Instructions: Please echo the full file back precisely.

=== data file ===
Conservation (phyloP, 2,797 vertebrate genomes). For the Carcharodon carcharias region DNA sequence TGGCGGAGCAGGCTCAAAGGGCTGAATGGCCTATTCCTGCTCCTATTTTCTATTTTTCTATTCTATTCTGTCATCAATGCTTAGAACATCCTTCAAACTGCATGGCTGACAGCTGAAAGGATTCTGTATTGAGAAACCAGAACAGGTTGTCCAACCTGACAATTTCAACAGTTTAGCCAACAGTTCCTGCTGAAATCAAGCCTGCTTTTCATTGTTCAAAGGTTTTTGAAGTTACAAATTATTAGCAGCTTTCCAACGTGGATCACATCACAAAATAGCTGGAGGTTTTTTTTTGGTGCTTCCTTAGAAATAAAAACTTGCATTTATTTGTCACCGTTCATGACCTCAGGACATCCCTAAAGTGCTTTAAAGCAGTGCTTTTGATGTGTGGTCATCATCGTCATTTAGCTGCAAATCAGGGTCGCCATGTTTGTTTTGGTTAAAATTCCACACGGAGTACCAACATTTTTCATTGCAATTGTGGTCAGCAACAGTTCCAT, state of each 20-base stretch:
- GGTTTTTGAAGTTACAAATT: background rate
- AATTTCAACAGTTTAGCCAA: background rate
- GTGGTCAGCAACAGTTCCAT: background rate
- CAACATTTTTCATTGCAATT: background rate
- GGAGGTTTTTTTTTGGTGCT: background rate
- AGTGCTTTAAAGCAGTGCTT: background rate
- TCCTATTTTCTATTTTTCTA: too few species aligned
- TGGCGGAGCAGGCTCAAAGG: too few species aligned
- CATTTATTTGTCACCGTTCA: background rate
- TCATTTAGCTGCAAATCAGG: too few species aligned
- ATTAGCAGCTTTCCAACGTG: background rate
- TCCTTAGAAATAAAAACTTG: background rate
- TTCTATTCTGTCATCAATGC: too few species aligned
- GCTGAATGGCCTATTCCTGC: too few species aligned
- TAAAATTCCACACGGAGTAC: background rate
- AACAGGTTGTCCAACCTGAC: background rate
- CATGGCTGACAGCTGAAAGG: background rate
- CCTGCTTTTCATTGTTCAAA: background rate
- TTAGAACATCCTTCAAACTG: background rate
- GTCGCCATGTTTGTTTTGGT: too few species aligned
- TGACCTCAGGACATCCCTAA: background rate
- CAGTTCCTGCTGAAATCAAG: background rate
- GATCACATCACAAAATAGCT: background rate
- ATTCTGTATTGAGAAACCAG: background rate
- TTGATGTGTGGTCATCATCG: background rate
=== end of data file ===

Conservation (phyloP, 2,797 vertebrate genomes). For the Carcharodon carcharias region DNA sequence TGGCGGAGCAGGCTCAAAGGGCTGAATGGCCTATTCCTGCTCCTATTTTCTATTTTTCTATTCTATTCTGTCATCAATGCTTAGAACATCCTTCAAACTGCATGGCTGACAGCTGAAAGGATTCTGTATTGAGAAACCAGAACAGGTTGTCCAACCTGACAATTTCAACAGTTTAGCCAACAGTTCCTGCTGAAATCAAGCCTGCTTTTCATTGTTCAAAGGTTTTTGAAGTTACAAATTATTAGCAGCTTTCCAACGTGGATCACATCACAAAATAGCTGGAGGTTTTTTTTTGGTGCTTCCTTAGAAATAAAAACTTGCATTTATTTGTCACCGTTCATGACCTCAGGACATCCCTAAAGTGCTTTAAAGCAGTGCTTTTGATGTGTGGTCATCATCGTCATTTAGCTGCAAATCAGGGTCGCCATGTTTGTTTTGGTTAAAATTCCACACGGAGTACCAACATTTTTCATTGCAATTGTGGTCAGCAACAGTTCCAT, state of each 20-base stretch:
- GGTTTTTGAAGTTACAAATT: background rate
- AATTTCAACAGTTTAGCCAA: background rate
- GTGGTCAGCAACAGTTCCAT: background rate
- CAACATTTTTCATTGCAATT: background rate
- GGAGGTTTTTTTTTGGTGCT: background rate
- AGTGCTTTAAAGCAGTGCTT: background rate
- TCCTATTTTCTATTTTTCTA: too few species aligned
- TGGCGGAGCAGGCTCAAAGG: too few species aligned
- CATTTATTTGTCACCGTTCA: background rate
- TCATTTAGCTGCAAATCAGG: too few species aligned
- ATTAGCAGCTTTCCAACGTG: background rate
- TCCTTAGAAATAAAAACTTG: background rate
- TTCTATTCTGTCATCAATGC: too few species aligned
- GCTGAATGGCCTATTCCTGC: too few species aligned
- TAAAATTCCACACGGAGTAC: background rate
- AACAGGTTGTCCAACCTGAC: background rate
- CATGGCTGACAGCTGAAAGG: background rate
- CCTGCTTTTCATTGTTCAAA: background rate
- TTAGAACATCCTTCAAACTG: background rate
- GTCGCCATGTTTGTTTTGGT: too few species aligned
- TGACCTCAGGACATCCCTAA: background rate
- CAGTTCCTGCTGAAATCAAG: background rate
- GATCACATCACAAAATAGCT: background rate
- ATTCTGTATTGAGAAACCAG: background rate
- TTGATGTGTGGTCATCATCG: background rate